Session 7

Spirituality and economics are inter-connected. In an individualist and consumerist culture and in a world where economic injustice is rife, we are committed to finding ways of living simply, sharing generously, caring for creation and working for justice.

1. Reflect quietly on this conviction and then (if you can) share with one or two others your response to any of these questions:

  • How (if at all) does this differ from what you have known and believed before?
  • Who do you know who lives out this conviction and commitment?
  • How does this conviction inspire your imagination?
  • How does this conviction challenge or empower your faith?
  • How might this conviction impact the way you live?
  • 2. Read the article from Anabaptism Today that explores this conviction:

  • What questions does this article raise for you?
  • What aspects of the core conviction does it not address?
  • Are there elements of the article or the conviction with which you disagree?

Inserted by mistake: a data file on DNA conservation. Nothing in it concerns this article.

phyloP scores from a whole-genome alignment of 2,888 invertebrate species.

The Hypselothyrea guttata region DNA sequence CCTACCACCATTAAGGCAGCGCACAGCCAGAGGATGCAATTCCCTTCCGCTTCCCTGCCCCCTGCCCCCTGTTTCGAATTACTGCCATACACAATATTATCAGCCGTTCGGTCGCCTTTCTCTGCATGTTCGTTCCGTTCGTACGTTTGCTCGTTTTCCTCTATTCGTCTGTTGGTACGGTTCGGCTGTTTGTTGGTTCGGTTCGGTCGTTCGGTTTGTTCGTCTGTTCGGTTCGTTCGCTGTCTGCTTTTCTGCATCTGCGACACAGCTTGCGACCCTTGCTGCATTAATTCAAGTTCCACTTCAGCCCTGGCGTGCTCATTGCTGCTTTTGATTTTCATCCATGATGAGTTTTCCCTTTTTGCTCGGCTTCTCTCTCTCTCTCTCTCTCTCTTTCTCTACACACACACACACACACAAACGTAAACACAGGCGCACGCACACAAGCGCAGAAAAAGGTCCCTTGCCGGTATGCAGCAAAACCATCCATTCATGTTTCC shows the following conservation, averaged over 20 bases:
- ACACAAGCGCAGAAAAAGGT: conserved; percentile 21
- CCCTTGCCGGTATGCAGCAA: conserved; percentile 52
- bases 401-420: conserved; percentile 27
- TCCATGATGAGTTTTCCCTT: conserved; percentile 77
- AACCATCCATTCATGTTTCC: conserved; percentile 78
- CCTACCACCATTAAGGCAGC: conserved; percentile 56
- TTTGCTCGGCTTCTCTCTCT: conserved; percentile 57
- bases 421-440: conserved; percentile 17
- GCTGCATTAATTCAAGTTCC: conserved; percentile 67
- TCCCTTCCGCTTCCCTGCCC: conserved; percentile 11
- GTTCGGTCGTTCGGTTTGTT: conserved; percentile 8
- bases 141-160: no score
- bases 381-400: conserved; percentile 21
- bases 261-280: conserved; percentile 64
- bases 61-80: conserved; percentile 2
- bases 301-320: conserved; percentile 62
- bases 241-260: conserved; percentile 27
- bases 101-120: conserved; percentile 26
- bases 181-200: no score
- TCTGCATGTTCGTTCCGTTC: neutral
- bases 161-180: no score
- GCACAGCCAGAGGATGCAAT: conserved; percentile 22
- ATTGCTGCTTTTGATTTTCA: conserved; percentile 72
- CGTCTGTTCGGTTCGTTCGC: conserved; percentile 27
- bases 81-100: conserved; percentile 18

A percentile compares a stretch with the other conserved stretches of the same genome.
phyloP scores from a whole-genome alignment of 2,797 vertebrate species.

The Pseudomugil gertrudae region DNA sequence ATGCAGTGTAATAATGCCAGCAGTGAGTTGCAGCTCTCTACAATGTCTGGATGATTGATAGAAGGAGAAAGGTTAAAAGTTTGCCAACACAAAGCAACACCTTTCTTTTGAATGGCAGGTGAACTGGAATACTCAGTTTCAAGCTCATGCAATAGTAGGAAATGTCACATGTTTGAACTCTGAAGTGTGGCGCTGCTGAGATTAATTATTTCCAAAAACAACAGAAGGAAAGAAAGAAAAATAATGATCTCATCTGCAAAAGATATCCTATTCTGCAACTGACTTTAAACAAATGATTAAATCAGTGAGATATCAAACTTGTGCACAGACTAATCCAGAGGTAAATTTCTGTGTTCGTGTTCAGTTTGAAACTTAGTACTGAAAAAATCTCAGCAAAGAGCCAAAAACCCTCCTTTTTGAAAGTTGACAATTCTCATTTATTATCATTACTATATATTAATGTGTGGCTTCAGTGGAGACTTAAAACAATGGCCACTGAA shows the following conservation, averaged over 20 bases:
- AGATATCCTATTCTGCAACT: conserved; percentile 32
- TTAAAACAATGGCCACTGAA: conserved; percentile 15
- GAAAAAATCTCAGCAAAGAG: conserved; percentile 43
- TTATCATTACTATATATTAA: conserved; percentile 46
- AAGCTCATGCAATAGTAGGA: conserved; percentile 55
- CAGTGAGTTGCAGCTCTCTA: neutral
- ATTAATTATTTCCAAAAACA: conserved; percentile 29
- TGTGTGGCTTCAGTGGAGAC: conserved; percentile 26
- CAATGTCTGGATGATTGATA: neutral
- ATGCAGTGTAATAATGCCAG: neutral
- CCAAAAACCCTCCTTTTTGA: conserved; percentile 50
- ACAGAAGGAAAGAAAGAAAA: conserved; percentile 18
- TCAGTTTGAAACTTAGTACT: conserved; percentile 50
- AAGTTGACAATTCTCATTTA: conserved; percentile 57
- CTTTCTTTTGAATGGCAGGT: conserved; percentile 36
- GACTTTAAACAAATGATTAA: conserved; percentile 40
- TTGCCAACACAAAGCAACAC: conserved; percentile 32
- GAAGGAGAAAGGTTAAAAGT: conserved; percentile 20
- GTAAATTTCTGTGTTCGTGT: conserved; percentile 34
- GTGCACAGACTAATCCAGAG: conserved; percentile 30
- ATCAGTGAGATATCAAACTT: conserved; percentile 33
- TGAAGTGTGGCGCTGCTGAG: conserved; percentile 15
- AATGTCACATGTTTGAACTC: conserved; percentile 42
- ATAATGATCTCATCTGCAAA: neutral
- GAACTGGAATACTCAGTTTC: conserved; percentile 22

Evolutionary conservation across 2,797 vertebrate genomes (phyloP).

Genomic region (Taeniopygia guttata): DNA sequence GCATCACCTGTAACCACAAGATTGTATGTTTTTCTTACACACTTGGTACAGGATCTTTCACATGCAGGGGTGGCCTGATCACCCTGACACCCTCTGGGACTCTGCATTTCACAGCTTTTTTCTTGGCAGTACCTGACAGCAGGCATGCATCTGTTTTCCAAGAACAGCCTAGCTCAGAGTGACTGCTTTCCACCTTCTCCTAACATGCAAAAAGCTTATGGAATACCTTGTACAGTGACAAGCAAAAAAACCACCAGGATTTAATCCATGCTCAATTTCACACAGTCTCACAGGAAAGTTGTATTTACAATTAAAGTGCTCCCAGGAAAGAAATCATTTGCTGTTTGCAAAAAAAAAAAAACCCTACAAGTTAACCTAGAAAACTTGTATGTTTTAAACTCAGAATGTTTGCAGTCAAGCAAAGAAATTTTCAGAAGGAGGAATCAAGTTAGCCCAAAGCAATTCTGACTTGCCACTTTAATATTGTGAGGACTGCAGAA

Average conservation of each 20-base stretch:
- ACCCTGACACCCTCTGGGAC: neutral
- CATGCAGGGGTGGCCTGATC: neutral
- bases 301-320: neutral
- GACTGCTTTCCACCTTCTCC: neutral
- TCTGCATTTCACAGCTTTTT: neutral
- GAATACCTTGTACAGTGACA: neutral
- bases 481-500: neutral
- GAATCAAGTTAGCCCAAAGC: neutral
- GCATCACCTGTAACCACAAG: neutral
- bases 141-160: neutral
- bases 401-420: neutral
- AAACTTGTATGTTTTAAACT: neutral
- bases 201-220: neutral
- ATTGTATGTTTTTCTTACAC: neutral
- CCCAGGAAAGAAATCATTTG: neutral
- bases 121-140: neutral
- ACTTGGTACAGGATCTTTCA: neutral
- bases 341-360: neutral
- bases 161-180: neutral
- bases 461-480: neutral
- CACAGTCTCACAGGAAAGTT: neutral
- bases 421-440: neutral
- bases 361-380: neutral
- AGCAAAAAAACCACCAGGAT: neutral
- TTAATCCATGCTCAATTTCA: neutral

• Are there elements that you strongly affirm?
  • 3. Check whether there is any difference between the current version of this core conviction and the earlier version on which this article was based. If there is:

  • Why do you think a change was made?
  • Which version do you prefer?
  • Are there further changes you would propose?
  • 4. What are the marks of contentment, and in what ways can contented individuals and communities offer a counter-cultural witness today?

    5. Is anything less than ‘having all things in common’ radical enough to enable us to resist individualism and consumerism?

    6. In what practical ways can your church demonstrate care for creation and model simple living?

    7. Investigate the biblical model of Jubilee (especially Leviticus 25 and Isaiah 61). How might your church apply the principles of jubilee?

    8. ‘Working for justice’ in society was difficult for the persecuted Anabaptists in the sixteenth century. Many Anabaptists today are passionate about social justice. Some are involved in various initiatives in wider society, while others believe modelling an alternative community is the priority. What do you think?

    9. What liturgical resources – songs, prayers, poetry, icons, rituals, etc. – do you know that might enable you or your church to express and celebrate this core conviction and renew this commitment?